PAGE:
The companies said late Monday that the two-year deal will allow MoneyGram to use Ripple's blockchain service for cheaper cross-border payments. Ripple, based in San Francisco, invested $30 million in MoneyGram as part of the deal, with an option to purchase up to an additional $20 million in shares at $4.10 each.
Shares in Dallas-based MoneyGram had their largest one-day percentage gain ever Tuesday, though the value of the company's stock has never recovered from the global economic crisis 10 years ago when it was trading close to $300. The company lost about $1.5 billion investing in mortgage-backed securities.
MoneyGram's stock surged $2.43, or 167.6%, to close Tuesday at $3.88.
The company's entry into the cryptocurrency field offset some of the damage of Facebook's announcement Tuesday that it's creating its own digital currency called Libra. That could threaten companies that charge fees to send money internationally.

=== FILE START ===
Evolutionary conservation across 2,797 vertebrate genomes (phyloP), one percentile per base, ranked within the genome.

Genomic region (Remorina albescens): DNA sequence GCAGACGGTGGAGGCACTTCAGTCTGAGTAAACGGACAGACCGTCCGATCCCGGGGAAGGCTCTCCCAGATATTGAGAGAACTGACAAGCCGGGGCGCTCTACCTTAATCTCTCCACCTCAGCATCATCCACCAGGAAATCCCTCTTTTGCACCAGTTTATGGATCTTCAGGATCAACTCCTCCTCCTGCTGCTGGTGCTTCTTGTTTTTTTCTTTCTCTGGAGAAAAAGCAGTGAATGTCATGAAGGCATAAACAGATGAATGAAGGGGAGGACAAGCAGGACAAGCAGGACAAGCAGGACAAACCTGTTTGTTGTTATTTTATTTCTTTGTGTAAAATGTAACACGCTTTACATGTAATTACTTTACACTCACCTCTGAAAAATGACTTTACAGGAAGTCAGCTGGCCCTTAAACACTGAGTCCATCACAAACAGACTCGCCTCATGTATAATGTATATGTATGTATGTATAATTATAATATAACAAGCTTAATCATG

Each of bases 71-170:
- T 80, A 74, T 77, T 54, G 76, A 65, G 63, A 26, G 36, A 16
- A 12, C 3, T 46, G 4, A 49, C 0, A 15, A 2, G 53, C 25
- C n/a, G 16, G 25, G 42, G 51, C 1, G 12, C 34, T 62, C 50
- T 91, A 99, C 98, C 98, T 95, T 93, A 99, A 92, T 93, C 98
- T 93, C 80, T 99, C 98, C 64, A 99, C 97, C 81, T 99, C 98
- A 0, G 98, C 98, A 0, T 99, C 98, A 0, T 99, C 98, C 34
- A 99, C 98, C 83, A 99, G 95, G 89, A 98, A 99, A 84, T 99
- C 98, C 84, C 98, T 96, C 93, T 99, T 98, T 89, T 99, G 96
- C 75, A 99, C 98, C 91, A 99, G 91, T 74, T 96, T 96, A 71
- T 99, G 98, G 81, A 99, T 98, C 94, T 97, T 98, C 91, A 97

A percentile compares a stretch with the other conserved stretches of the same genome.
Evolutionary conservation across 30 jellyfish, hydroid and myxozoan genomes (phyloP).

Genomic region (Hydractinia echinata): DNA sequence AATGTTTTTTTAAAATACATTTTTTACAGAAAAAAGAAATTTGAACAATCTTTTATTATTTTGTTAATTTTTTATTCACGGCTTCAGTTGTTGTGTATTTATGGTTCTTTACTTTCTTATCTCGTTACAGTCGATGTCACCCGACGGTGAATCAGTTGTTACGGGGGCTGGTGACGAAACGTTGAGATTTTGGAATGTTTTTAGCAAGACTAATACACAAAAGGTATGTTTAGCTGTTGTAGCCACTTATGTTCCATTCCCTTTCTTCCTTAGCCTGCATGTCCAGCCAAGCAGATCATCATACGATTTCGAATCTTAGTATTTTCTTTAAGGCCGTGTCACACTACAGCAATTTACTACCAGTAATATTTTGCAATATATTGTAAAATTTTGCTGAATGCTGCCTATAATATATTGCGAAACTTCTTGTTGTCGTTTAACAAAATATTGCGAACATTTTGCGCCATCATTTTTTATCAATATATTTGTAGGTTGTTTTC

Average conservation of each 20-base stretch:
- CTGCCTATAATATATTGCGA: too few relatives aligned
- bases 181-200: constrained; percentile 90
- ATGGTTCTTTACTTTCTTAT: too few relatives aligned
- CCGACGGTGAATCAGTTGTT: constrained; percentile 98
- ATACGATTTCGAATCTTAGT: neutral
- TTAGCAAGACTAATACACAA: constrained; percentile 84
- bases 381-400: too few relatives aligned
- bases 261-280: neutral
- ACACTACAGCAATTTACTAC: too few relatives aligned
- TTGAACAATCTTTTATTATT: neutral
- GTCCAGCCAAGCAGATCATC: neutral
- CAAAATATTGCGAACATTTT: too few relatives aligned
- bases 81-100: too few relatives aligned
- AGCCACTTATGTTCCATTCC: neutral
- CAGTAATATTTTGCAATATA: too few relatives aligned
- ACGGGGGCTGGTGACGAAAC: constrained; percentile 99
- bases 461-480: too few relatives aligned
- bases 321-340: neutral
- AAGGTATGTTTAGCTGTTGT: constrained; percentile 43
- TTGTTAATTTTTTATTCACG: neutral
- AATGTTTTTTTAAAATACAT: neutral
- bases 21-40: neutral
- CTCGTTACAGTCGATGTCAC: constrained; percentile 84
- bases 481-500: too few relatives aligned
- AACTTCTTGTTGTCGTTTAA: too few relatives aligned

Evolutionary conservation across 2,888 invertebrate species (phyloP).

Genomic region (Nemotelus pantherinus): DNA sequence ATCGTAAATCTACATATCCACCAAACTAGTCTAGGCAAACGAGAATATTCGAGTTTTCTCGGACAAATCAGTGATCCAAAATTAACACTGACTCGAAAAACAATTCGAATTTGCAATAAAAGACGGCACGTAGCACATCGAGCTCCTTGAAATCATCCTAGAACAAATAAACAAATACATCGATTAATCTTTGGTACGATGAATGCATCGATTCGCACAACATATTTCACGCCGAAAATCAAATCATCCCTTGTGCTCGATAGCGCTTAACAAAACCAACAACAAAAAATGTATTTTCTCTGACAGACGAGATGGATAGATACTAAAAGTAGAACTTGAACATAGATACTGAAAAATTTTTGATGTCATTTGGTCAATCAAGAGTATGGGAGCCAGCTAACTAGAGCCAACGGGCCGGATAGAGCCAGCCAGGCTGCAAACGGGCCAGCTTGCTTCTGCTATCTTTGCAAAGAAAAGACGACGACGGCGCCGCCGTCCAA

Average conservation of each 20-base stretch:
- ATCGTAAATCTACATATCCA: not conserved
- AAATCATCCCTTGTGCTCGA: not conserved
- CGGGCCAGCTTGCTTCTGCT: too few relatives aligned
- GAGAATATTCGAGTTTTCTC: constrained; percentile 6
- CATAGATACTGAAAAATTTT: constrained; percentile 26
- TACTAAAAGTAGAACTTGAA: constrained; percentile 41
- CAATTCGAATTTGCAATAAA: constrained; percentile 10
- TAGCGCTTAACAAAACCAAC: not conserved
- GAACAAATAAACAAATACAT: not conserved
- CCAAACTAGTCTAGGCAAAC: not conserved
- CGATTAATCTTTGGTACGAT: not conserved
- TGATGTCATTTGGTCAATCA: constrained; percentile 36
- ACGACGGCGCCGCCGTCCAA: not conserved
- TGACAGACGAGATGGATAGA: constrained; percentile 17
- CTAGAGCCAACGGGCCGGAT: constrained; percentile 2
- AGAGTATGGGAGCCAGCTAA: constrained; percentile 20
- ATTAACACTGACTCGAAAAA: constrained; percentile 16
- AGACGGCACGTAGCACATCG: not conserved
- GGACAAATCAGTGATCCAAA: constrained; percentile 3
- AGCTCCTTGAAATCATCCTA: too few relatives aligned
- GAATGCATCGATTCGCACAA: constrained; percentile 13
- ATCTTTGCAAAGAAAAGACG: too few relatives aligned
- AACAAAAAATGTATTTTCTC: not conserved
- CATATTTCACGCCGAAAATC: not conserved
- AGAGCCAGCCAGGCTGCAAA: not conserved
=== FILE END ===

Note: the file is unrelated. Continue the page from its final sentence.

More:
Rival Western Union's stock slipped 2.4%.
Facebook, currently under federal investigation over its privacy practices and facing an antitrust probe in Congress, says it wouldn't run Libra directly. Instead, the company and its partners are forming a nonprofit headquartered in Geneva, which will be regulated by Swiss financial authorities.
With 2 billion Facebook users worldwide, the social media giant has a built-in customer base that could help it cut into the booming digital payment market. Facebook said Libra would allow users to send money across borders without incurring significant fees charged by international money-transfer services.
Libra is scheduled to launch sometime in the next six to 12 months.
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